## Functional Complements to Swift, Part 1

In exploring ways to use functional programming concepts in Swift, I’ve made some additions to its basic language features. This is part of an ongoing series about functional components I’ve added to Swift.

Here, I’ve added a function to Array called `partition`

. In short, the function will partition the Array into a Dictionary based on a function which takes an Element of the Array and returns its corresponding Key into the Dictionary.

```
extension Array {
func partition<Key>(key: (Element)->Key) -> [Key: [Element]] {
var groups = [Key: [Element]]()
for element in self {
let key = key(element)
var group = groups[key] ?? [Element]()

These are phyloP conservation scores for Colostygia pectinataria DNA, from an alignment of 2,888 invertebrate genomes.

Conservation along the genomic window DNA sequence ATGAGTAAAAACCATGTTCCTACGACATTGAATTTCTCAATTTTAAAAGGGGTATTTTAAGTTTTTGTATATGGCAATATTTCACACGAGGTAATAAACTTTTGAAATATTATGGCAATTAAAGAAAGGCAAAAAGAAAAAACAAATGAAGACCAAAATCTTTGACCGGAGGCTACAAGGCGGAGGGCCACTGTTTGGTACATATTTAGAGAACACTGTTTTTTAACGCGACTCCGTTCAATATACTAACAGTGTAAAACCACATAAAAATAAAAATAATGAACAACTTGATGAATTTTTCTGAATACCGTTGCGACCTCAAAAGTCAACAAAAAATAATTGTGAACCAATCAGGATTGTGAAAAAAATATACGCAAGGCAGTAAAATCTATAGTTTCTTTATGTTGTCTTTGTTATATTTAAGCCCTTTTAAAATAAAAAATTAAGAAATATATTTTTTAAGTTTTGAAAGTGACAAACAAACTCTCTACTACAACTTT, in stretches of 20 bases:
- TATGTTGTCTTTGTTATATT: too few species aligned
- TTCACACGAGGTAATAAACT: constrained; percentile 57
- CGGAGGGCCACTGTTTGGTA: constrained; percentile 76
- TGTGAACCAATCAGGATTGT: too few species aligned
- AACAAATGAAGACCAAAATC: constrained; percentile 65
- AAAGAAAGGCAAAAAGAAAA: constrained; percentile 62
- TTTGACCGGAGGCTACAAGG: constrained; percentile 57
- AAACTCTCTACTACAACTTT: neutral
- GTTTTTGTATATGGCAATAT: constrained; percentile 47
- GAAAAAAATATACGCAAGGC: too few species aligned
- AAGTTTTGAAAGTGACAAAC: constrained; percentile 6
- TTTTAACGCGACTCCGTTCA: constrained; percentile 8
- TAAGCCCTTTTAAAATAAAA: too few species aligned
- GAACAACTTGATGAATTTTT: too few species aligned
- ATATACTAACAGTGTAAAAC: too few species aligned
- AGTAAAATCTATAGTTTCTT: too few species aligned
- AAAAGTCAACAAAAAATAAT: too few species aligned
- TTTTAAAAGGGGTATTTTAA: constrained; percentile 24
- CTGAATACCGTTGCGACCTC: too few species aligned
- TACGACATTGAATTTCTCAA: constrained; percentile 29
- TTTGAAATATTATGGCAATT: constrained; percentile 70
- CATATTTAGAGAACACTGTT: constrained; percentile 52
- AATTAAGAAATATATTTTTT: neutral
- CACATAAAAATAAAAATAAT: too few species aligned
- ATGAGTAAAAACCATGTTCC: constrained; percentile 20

group.append(element)
groups[key] = group
}
return groups
}
}
```

Now we can use the method to partition our arrays!

```
let nums = [1,2,3,4,5,6,7,8,9,10]
nums.partition { n in
n % 2 == 0 ? "even" : "odd"
}
```

This will give us the following Dictionary.

```
["odd": [1, 3, 5, 7, 9], "even": [2, 4, 6, 8, 10]]
```

Without our method, we could could achieve the same thing using Array’s `reduce(initial: combine:)`

, like so.

```
let groups = ["odd": [Int](), "even": [Int]()]
nums.reduce(groups) { (var groups, n) in
let key = n % 2 == 0 ? "even" : "odd"
groups[key]?.append(n)
return groups
}
```

Our `partition`

is, obviously, much more terse and readable. I haven’t needed to use this method in any projects yet, but I can see it being very useful somewhere.